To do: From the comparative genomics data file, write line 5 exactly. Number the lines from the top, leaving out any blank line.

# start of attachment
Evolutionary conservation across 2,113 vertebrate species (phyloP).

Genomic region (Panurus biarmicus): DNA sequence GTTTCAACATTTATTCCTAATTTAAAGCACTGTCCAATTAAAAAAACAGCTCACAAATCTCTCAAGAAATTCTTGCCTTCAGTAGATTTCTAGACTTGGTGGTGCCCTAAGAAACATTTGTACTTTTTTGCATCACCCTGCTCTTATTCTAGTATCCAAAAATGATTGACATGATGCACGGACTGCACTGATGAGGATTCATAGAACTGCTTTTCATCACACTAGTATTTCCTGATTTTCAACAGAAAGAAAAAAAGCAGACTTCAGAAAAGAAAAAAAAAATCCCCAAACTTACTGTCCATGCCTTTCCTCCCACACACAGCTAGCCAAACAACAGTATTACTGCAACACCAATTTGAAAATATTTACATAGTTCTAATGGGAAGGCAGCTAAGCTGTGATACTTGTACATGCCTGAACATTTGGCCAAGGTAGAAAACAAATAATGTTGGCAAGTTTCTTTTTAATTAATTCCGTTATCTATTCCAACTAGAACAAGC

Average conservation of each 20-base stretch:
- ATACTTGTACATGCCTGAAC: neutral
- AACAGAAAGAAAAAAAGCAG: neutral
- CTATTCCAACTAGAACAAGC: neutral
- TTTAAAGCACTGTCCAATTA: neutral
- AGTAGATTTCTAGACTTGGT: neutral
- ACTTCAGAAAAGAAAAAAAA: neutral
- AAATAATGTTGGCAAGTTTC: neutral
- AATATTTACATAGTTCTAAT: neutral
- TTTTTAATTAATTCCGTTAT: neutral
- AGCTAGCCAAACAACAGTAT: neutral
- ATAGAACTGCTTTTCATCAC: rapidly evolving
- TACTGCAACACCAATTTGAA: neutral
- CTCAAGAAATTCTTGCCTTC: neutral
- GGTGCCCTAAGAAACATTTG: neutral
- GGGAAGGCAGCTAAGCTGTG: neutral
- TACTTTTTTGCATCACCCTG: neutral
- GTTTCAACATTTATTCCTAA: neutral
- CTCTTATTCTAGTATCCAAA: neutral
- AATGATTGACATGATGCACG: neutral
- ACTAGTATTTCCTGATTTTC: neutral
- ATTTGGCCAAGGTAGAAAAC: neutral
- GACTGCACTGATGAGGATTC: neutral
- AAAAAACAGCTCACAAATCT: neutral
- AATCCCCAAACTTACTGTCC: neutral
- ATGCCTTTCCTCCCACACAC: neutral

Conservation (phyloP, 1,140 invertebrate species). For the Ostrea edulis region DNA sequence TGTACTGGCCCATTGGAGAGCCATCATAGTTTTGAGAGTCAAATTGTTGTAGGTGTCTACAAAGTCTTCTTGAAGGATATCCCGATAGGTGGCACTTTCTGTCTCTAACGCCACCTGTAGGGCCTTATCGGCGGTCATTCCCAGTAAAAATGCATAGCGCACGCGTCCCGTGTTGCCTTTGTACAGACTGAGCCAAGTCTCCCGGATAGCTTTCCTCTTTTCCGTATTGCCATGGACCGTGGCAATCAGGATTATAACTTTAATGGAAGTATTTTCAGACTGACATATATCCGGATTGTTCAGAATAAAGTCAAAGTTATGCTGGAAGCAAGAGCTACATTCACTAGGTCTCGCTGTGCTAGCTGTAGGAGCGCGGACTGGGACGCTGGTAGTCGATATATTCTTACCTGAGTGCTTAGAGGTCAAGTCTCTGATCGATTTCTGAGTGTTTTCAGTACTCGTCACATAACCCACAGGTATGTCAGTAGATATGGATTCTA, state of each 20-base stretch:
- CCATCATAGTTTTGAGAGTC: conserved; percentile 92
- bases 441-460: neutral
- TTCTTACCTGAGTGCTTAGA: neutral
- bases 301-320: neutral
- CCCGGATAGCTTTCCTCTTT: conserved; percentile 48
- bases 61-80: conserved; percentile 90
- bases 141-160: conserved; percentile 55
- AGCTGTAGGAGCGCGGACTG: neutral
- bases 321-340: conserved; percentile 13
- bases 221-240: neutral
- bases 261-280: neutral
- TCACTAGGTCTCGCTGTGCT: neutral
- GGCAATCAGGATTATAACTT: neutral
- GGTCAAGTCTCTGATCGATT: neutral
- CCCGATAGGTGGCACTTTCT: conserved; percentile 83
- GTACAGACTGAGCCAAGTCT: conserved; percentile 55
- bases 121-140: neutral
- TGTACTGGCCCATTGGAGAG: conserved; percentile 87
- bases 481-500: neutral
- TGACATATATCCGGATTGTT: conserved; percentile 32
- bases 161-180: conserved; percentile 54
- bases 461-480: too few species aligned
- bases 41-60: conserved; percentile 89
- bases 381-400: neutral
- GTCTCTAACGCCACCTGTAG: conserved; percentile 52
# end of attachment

- AACAGAAAGAAAAAAAGCAG: neutral